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Table of Contents
Block Statements
Built-in Primitives
Case Statement
Continuous Assignments
Conversion Functions
Compiler Directives
Conditional Operator
Disable Statement
Display Tasks
Edge Sensitive Path
Expression Bit Length
File I/O Functions
If Statement
Integer Constants
Intra-assignment Timing Controls
Loop Statements
min:typ:max Delays
Module Declaration
Module Instantiation
Module Path Declaration
Module Path Polarity
Net Data Types
PLA Modeling Tasks
Probabilistic Distribution Functions
Procedural Assignments
Procedural Continuous Assignments
Procedural Timing Control
Range Specification
Real Constants
Register Data Types
Simulation Control Tasks
Simulation Time Functions
Specify Block
State Dependent Path
Stochastic Analysis Tasks
Structured Procedures
Timescale System Tasks
Timing Check Tasks
UDP Declaration
UDP Instantiation
UDP State Table
Value Change Dump (VCD) File

Compiler Directives

Formal Definition

Compiler directives are instructions affecting the compilation.

Simplified Syntax




`default_nettype net_type_identifier

`define macro_name macro_text

`define macro_name(list_of_arguments) macro_text

`undef macro_name

`ifdef macro_name





`include "filename"


`timescale time_unit / time_precision





All compiler directives are preceded by an accent grave (`) character. Compiler directives work from the point where they were used until the end of compilation or until a point where they are used again (even if the next usage occurs in another file).

`celldefine and `endcelldefine

These directives mark modules as cell modules (Example 1). They should be used in pairs outside the module definition.


This directive sets net type used in implicit net declarations (Example 2). The default type is a wire. The `default_nettype directive should be used outside the module definition. The directive parameter can be one of following types:

wire, tri, tri0, tri1, wand, triand, wor, trior, trireg.

`define and `undef

These directives define and undefine text macros that can be used as a text substitution (Example 3). This is very useful in modeling because all changes can be applied in one place of the source code (in macro definition).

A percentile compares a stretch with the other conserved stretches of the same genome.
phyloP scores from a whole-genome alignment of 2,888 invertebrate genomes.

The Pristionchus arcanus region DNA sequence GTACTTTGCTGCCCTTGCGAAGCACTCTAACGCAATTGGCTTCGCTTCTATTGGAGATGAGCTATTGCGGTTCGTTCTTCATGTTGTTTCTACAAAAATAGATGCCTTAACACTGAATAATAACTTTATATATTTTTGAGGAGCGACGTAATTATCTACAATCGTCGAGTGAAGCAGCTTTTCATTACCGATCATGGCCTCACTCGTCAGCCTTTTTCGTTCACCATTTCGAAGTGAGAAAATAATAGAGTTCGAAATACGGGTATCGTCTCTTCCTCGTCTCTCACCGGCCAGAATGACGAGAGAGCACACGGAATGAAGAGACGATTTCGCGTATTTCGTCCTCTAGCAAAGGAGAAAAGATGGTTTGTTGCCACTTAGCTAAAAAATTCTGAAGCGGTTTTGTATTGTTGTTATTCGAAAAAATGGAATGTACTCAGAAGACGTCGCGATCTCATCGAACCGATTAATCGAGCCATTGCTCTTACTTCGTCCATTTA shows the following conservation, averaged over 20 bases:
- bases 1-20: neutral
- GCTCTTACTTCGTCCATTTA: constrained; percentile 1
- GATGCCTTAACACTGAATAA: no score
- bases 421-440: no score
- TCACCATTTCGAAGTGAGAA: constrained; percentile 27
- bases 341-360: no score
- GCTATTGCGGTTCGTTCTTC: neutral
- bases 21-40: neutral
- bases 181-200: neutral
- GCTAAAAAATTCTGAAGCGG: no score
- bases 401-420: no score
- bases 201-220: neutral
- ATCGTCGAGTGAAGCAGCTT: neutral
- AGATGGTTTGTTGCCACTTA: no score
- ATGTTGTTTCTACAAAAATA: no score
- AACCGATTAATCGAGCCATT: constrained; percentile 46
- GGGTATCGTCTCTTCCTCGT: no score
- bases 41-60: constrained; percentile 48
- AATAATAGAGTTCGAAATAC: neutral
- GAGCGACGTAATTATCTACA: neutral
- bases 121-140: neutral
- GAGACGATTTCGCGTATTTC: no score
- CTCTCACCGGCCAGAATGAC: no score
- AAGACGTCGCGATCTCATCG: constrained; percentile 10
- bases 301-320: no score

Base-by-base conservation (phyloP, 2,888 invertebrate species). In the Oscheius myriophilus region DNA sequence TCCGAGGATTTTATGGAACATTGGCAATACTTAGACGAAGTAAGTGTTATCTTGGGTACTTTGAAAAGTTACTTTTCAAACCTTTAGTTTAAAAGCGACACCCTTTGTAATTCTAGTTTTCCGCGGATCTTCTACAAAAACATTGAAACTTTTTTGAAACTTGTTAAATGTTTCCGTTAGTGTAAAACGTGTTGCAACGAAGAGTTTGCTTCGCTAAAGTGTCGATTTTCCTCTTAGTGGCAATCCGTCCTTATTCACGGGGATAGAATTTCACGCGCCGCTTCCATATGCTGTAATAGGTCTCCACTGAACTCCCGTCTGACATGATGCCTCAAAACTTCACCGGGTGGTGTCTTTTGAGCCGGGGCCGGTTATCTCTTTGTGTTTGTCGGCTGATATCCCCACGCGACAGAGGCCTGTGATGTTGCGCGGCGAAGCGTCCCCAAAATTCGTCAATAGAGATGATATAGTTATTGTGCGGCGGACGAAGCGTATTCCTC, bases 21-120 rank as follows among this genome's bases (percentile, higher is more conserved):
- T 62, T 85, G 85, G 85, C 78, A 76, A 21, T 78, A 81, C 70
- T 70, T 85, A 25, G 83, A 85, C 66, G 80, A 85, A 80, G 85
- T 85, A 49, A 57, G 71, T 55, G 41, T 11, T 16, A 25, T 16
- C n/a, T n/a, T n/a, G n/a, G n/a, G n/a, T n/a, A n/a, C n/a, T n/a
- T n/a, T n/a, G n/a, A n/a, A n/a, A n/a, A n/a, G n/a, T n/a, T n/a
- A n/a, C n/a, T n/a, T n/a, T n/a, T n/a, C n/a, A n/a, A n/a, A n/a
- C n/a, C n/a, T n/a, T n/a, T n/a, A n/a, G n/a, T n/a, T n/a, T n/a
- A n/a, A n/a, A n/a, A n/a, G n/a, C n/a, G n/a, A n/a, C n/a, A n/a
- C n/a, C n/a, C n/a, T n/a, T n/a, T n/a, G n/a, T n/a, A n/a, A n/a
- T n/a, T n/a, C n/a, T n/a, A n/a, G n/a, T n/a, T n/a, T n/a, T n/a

A macro can be defined with arguments, so every macro call can be followed by actual parameters.

The compiler recognizes a macro by its name preceded by accent grave (`) character.

`ifdef, `else, and `endif

These directives can be used to decide which lines of Verilog code should be included for the compilation (Example 4).

The `ifdef directive checks if a macro name that follows this directive is defined. If it is, then all lines between `ifdef and `else will be included. Otherwise, only lines between `else and `endif will be compiled.


The `include directive (Example 4) inserts the contents of a specified file into a file in which it was called. The file name should be given in quotation marks (") and it can be given using full or relative path.


This compiler directive turns off all previously used compiler directives.


This directive specifies time unit and time precision for simulation of modules that follow it (Example 5).

The time unit specifies the unit of measurement for times and delays.

The time precision specifies how delay values should be rounded during the simulation.

The time precision value should be equal or smaller than the time unit value.

Both time precision and time unit should be made up of an integer number and a character string that represent a unit of time. The valid numbers are: 1, 10, and 100. The valid characters are:
s, ms, us, ns, ps, and fs.

Actual time units and time precision values can be displayed by the $printtimescale system task.

`unconnected_drive and `nounconnected_drive

These compiler directives define how unconnected input ports of modules should be treated. They should be enclosed between pair of `unconnected_drive and `nounconnected_drive directives (Example 6).

The `unconnected_drive takes one parameter - pull0 or pull1. If pull0 is used then all unconnected ports will be pulled down. If pull1 is used then all unconnected ports will be pulled up.

These directives should be used outside any module definition.


Example 1

module my_and(y, a, b);
output y;
input a, b;
  assign y = a & b;

Module my_and is marked as a cell module.

Example 2

`default_nettype tri

The default net type is set to tri.

Example 3

`define SIZE 8
`define xor_b(x,y) (x & !y)|(!x & y)
//These text macros can be used as follow:
reg [`SIZE - 1 : 0] data_out;
c = `xor_b(a, b);
`undef SIZE

Example 4

`ifdef behavioral
  `include "groupA_beh.v ";
  `include "groupB_beh.v ";
  `include "ctrl_beh.v ";
  `include "groupA_synth.v ";
  `include "groupB_ synth.v ";
  `include "ctrl_ synth.v ";

If a 'behavioral' text macro is defined in a file then the behavioral models from the files: groupA_beh.v, groupB_beh.v, and ctrl_beh.v, will be included. Otherwise synthesizable models from groupA_synth.v, groupB_synth.v, and ctrl_synth.v, will be included.

Example 5

`timescale 10 ns / 100 ps

The time unit is set to 10 ns. During the simulation all delay values will be multiplied by 10 ns, and all delays will be rounded with 100 ps precision.

Example 6

`unconnected_drive pull1
module my_and(y, a, b);
output y;
input a, b;
  assign y = a & b;
module test;
reg b;
wire y;
  my_and u1 (y, ,b);

The a terminal of u1 will be pulled up (set to 1).

Important Notes

  • All compiler directives can be set to their default values by `resetall


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